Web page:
Journalist Oliver Meth has confirmed via Twitter his receipt of payments from the CR17 campaign which resulted in President Cyril Ramaphosa’s assent to the ANC presidency.
“I’d like to place on record, that I worked as a media consultant on the campaign and was paid for services rendered, as a freelancer,” Meth wrote.
I can not share further about the campaign operations, as I had signed a non-disclosure agreement. I will not be doing any interviews! #CR17BankStatements
— Oliver Meth (@oliver_meth) August 17, 2019
A Google search shows that Meth has written only two articles in The Daily Maverick. Ironically, one of these did not praise Ramaphosa but rather accused the president’s jobs summit of “locking out” South Africa’s youth.
A second article, written in collaboration with Busisiwe Seabe, is on the #FeesMustFall movement and the departure of Blade Nzimande as Minister of Higher Education.
His biography on the publication is transparent about the fact he was a “communications consultant” for the CR17 campaign.
Meth previously worked as a contracted part-time communication officer for Greenpeace Africa.
Meth’s tweets on the matter are currently being widely circulated on social media, with Economic Freedom Fighters leader Julius Malema among those sharing it.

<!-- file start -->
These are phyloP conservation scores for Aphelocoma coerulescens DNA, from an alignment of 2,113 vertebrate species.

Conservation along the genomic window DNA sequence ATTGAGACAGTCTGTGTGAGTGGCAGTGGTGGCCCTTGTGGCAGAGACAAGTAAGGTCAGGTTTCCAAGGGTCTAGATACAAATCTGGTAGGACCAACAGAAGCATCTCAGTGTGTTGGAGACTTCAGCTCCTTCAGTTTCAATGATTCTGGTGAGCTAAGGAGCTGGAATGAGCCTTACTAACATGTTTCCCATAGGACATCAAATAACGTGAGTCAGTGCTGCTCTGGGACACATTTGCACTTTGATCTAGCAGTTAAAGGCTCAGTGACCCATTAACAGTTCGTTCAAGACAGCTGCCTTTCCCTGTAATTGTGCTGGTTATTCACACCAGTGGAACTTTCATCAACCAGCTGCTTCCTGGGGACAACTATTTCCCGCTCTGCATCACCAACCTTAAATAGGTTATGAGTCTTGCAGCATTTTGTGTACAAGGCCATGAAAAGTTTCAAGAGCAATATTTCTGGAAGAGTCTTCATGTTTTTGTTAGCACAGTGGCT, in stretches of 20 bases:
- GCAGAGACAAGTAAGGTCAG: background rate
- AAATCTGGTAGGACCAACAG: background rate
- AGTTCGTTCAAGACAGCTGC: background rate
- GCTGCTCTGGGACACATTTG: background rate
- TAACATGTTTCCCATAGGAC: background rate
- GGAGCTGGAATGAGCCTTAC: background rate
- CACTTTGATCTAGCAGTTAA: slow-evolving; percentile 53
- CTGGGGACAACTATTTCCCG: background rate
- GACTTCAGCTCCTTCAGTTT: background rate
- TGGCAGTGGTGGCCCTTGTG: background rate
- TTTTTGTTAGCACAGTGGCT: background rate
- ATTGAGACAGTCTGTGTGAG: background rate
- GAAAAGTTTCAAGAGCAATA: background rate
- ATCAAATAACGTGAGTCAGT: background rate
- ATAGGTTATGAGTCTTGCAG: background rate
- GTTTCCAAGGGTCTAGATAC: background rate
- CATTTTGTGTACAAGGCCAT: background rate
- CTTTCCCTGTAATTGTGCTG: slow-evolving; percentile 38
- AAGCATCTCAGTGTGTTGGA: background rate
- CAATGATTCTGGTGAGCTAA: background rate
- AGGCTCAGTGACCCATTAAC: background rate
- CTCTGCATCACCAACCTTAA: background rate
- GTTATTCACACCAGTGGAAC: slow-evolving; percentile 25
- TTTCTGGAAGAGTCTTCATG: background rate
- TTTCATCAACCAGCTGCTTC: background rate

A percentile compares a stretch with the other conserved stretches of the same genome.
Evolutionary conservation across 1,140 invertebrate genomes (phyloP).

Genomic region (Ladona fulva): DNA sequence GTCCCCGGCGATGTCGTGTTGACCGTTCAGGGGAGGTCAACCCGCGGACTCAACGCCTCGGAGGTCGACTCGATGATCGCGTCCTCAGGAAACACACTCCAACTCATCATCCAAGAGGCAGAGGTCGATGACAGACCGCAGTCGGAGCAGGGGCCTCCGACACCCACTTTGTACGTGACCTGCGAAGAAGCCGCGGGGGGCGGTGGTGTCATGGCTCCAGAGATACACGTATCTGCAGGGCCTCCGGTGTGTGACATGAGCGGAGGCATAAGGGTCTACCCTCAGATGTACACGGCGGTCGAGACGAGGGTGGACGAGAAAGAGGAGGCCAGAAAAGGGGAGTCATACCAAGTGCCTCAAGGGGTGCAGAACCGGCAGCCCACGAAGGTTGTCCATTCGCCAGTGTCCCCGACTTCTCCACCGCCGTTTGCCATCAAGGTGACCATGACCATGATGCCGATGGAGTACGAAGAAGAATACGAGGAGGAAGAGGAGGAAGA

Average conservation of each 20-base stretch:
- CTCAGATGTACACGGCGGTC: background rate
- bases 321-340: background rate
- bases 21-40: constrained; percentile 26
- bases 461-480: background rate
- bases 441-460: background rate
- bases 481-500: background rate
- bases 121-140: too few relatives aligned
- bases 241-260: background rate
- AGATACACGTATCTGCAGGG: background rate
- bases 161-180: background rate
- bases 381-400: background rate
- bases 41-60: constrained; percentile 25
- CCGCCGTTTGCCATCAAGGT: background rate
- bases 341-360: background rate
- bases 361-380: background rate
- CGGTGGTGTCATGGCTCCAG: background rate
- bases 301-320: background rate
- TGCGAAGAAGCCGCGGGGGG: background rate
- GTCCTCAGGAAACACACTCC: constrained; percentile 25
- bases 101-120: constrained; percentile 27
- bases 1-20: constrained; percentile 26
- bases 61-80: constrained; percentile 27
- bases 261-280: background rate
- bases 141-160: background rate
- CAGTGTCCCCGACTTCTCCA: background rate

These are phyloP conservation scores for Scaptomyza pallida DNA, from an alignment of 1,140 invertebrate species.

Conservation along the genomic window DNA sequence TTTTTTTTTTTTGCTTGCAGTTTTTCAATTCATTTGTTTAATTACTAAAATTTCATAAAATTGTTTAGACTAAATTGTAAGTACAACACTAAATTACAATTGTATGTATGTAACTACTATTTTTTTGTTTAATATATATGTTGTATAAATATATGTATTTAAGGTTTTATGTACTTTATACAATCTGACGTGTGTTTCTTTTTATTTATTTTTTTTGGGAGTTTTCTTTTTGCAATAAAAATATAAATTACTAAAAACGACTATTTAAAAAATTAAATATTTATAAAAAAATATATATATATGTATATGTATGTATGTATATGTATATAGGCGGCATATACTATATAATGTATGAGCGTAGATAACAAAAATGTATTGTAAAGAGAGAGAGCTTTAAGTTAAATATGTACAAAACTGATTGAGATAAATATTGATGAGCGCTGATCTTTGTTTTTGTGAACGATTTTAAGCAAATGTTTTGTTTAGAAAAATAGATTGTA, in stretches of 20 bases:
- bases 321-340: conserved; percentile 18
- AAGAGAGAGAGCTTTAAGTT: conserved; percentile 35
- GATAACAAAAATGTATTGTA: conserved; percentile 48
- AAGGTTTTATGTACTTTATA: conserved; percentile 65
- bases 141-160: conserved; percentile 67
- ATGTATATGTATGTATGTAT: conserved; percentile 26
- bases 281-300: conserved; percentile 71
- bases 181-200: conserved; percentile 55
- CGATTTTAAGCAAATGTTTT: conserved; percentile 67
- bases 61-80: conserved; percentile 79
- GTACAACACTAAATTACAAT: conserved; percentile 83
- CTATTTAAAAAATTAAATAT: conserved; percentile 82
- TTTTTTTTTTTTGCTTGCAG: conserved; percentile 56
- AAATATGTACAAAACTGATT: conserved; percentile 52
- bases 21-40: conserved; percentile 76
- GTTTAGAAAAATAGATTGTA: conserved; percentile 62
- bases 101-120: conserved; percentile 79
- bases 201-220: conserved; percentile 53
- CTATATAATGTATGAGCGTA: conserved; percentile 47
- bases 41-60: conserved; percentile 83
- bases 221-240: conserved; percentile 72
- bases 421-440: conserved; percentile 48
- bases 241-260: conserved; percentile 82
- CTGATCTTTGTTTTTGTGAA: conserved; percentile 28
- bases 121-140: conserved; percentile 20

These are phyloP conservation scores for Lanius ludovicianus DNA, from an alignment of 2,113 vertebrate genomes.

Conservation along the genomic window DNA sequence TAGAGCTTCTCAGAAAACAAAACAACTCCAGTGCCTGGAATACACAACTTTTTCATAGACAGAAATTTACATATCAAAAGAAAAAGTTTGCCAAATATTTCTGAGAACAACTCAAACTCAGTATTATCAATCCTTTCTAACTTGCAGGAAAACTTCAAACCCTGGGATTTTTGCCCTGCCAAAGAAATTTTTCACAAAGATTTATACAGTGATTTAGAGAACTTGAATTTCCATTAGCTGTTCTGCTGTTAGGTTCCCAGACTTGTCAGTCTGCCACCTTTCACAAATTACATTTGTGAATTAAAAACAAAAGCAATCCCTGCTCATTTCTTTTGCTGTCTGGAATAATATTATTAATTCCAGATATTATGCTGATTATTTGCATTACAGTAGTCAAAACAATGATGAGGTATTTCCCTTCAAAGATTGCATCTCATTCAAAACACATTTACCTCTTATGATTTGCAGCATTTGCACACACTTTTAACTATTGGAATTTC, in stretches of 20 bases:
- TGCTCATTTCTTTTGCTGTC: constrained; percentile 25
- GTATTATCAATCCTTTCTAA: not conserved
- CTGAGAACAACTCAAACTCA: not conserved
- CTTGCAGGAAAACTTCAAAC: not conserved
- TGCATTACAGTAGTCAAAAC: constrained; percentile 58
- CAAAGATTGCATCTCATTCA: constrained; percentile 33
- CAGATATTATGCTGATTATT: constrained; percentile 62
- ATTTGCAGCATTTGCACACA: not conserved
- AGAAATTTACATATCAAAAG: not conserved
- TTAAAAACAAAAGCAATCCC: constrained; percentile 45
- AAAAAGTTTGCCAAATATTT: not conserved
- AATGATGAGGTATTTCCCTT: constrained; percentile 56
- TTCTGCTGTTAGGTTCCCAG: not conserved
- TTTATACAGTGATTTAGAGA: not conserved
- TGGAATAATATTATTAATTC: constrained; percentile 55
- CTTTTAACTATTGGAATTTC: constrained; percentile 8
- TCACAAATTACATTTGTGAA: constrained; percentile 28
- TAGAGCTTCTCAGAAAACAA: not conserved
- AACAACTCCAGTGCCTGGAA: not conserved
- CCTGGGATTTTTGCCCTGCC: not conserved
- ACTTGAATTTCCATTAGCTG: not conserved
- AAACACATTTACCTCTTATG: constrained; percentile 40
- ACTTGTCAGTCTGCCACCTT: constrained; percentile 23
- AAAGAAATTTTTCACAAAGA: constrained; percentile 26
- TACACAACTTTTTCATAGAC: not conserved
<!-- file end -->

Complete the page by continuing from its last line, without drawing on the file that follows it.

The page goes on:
Leaked emails from the CR17 campaign were first mentioned by News24 in a story which included names of potential donors, appeared to show the involvement of Public Enterprises Minister Pravin Gordhan in the campaign, and seemed to show that Ramaphosa’s claim that he was not involved in the running of the campaign or aware of its donors was at least partially untrue.
Then, in a Sunday Independent article titled “How the CR17 campaign funds were channelled”, it was reported that the publication had seen the campaign’s bank records, as well as emails and financial statements which identified the beneficiaries of the “R1 billion” campaign fund, who according to the story were “politicians, campaign managers, and strategists” who “earned millions for their roles in Ramaphosa’s” successful CR17 campaign for the ANC presidency.
The report alleged that some of Ramaphosa’s main funders were numerous wealthy businesspeople, including mining magnate Nicky Oppenheimer, who reportedly gave R10 million; Pick n Pay founder Raymond Ackerman, who gave R1 million; and eNCA founder, director and owner of Hosken Consolidated Investments Johnny Copelyn, who donated an alleged R2 million on behalf of the news channel. Former Absa CEO Maria Ramos was another alleged donor.
The article was co-written by a trio that included Piet Rampedi and Mzilikazi wa Afrika – two of the journalists behind now-discredited Sunday Times reports on the so-called Sars “rogue unit”. They both parted ways with the Sunday Times after these reports were retracted and apologised for when the media ombudsman found them to be “
(Compiled by Daniel Friedman)
Update, 15.27pm, 19 August: This article was updated to reflect that Greenpeace Africa did not considering Meth’s role to be their spokesperson.